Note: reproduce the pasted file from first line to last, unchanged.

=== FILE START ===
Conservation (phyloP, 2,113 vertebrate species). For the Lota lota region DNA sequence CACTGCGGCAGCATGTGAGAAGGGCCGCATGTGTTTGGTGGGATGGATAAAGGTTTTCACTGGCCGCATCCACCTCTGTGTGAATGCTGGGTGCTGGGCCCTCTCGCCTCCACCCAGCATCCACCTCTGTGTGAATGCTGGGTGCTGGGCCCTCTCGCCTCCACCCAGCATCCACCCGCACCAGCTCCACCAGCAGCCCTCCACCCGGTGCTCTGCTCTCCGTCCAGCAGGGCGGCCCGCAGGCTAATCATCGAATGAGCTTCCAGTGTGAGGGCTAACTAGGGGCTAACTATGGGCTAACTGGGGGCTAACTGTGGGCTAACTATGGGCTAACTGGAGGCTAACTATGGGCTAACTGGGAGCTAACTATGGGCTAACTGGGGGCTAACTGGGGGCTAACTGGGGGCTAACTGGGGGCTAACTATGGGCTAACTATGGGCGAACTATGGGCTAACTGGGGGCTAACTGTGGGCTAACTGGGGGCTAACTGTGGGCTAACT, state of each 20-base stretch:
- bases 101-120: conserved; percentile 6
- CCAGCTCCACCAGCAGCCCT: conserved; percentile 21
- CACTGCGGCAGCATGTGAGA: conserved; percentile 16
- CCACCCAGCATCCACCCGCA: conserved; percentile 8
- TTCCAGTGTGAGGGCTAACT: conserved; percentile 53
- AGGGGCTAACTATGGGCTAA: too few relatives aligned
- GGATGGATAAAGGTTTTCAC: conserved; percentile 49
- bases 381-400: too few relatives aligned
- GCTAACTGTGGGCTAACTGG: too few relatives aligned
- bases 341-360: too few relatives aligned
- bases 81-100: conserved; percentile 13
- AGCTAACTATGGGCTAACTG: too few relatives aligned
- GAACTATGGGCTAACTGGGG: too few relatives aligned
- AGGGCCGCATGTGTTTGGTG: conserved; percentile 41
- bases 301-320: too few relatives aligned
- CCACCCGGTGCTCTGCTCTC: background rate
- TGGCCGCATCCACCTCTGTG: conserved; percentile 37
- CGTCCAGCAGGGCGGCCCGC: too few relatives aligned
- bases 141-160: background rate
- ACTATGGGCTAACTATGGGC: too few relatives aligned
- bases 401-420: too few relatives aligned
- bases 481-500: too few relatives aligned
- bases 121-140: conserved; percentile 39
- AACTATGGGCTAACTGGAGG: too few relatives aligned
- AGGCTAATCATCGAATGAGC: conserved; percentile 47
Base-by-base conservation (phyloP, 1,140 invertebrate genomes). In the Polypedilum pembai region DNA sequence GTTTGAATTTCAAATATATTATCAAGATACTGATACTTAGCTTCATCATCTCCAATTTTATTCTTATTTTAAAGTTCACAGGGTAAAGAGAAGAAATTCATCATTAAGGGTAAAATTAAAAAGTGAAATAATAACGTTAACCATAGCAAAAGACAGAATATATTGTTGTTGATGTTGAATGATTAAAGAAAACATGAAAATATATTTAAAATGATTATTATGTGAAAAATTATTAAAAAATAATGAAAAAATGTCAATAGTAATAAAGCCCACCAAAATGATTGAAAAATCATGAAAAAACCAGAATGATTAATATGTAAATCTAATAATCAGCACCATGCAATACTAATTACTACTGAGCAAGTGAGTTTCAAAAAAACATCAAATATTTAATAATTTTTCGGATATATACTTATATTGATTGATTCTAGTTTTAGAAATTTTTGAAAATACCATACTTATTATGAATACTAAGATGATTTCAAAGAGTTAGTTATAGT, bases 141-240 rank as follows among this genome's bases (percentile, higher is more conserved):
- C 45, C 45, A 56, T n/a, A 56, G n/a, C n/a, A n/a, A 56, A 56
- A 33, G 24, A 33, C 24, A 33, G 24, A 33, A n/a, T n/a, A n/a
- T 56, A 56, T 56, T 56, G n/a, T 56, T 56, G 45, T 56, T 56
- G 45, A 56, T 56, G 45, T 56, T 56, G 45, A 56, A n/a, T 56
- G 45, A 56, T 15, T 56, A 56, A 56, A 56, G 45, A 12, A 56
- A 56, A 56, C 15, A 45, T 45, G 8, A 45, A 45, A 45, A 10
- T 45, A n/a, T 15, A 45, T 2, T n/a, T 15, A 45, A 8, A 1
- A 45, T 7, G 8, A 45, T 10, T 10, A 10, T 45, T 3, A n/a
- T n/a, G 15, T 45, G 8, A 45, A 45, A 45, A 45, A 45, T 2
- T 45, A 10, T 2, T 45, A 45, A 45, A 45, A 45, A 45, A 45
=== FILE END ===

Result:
Conservation (phyloP, 2,113 vertebrate species). For the Lota lota region DNA sequence CACTGCGGCAGCATGTGAGAAGGGCCGCATGTGTTTGGTGGGATGGATAAAGGTTTTCACTGGCCGCATCCACCTCTGTGTGAATGCTGGGTGCTGGGCCCTCTCGCCTCCACCCAGCATCCACCTCTGTGTGAATGCTGGGTGCTGGGCCCTCTCGCCTCCACCCAGCATCCACCCGCACCAGCTCCACCAGCAGCCCTCCACCCGGTGCTCTGCTCTCCGTCCAGCAGGGCGGCCCGCAGGCTAATCATCGAATGAGCTTCCAGTGTGAGGGCTAACTAGGGGCTAACTATGGGCTAACTGGGGGCTAACTGTGGGCTAACTATGGGCTAACTGGAGGCTAACTATGGGCTAACTGGGAGCTAACTATGGGCTAACTGGGGGCTAACTGGGGGCTAACTGGGGGCTAACTGGGGGCTAACTATGGGCTAACTATGGGCGAACTATGGGCTAACTGGGGGCTAACTGTGGGCTAACTGGGGGCTAACTGTGGGCTAACT, state of each 20-base stretch:
- bases 101-120: conserved; percentile 6
- CCAGCTCCACCAGCAGCCCT: conserved; percentile 21
- CACTGCGGCAGCATGTGAGA: conserved; percentile 16
- CCACCCAGCATCCACCCGCA: conserved; percentile 8
- TTCCAGTGTGAGGGCTAACT: conserved; percentile 53
- AGGGGCTAACTATGGGCTAA: too few relatives aligned
- GGATGGATAAAGGTTTTCAC: conserved; percentile 49
- bases 381-400: too few relatives aligned
- GCTAACTGTGGGCTAACTGG: too few relatives aligned
- bases 341-360: too few relatives aligned
- bases 81-100: conserved; percentile 13
- AGCTAACTATGGGCTAACTG: too few relatives aligned
- GAACTATGGGCTAACTGGGG: too few relatives aligned
- AGGGCCGCATGTGTTTGGTG: conserved; percentile 41
- bases 301-320: too few relatives aligned
- CCACCCGGTGCTCTGCTCTC: background rate
- TGGCCGCATCCACCTCTGTG: conserved; percentile 37
- CGTCCAGCAGGGCGGCCCGC: too few relatives aligned
- bases 141-160: background rate
- ACTATGGGCTAACTATGGGC: too few relatives aligned
- bases 401-420: too few relatives aligned
- bases 481-500: too few relatives aligned
- bases 121-140: conserved; percentile 39
- AACTATGGGCTAACTGGAGG: too few relatives aligned
- AGGCTAATCATCGAATGAGC: conserved; percentile 47
Base-by-base conservation (phyloP, 1,140 invertebrate genomes). In the Polypedilum pembai region DNA sequence GTTTGAATTTCAAATATATTATCAAGATACTGATACTTAGCTTCATCATCTCCAATTTTATTCTTATTTTAAAGTTCACAGGGTAAAGAGAAGAAATTCATCATTAAGGGTAAAATTAAAAAGTGAAATAATAACGTTAACCATAGCAAAAGACAGAATATATTGTTGTTGATGTTGAATGATTAAAGAAAACATGAAAATATATTTAAAATGATTATTATGTGAAAAATTATTAAAAAATAATGAAAAAATGTCAATAGTAATAAAGCCCACCAAAATGATTGAAAAATCATGAAAAAACCAGAATGATTAATATGTAAATCTAATAATCAGCACCATGCAATACTAATTACTACTGAGCAAGTGAGTTTCAAAAAAACATCAAATATTTAATAATTTTTCGGATATATACTTATATTGATTGATTCTAGTTTTAGAAATTTTTGAAAATACCATACTTATTATGAATACTAAGATGATTTCAAAGAGTTAGTTATAGT, bases 141-240 rank as follows among this genome's bases (percentile, higher is more conserved):
- C 45, C 45, A 56, T n/a, A 56, G n/a, C n/a, A n/a, A 56, A 56
- A 33, G 24, A 33, C 24, A 33, G 24, A 33, A n/a, T n/a, A n/a
- T 56, A 56, T 56, T 56, G n/a, T 56, T 56, G 45, T 56, T 56
- G 45, A 56, T 56, G 45, T 56, T 56, G 45, A 56, A n/a, T 56
- G 45, A 56, T 15, T 56, A 56, A 56, A 56, G 45, A 12, A 56
- A 56, A 56, C 15, A 45, T 45, G 8, A 45, A 45, A 45, A 10
- T 45, A n/a, T 15, A 45, T 2, T n/a, T 15, A 45, A 8, A 1
- A 45, T 7, G 8, A 45, T 10, T 10, A 10, T 45, T 3, A n/a
- T n/a, G 15, T 45, G 8, A 45, A 45, A 45, A 45, A 45, T 2
- T 45, A 10, T 2, T 45, A 45, A 45, A 45, A 45, A 45, A 45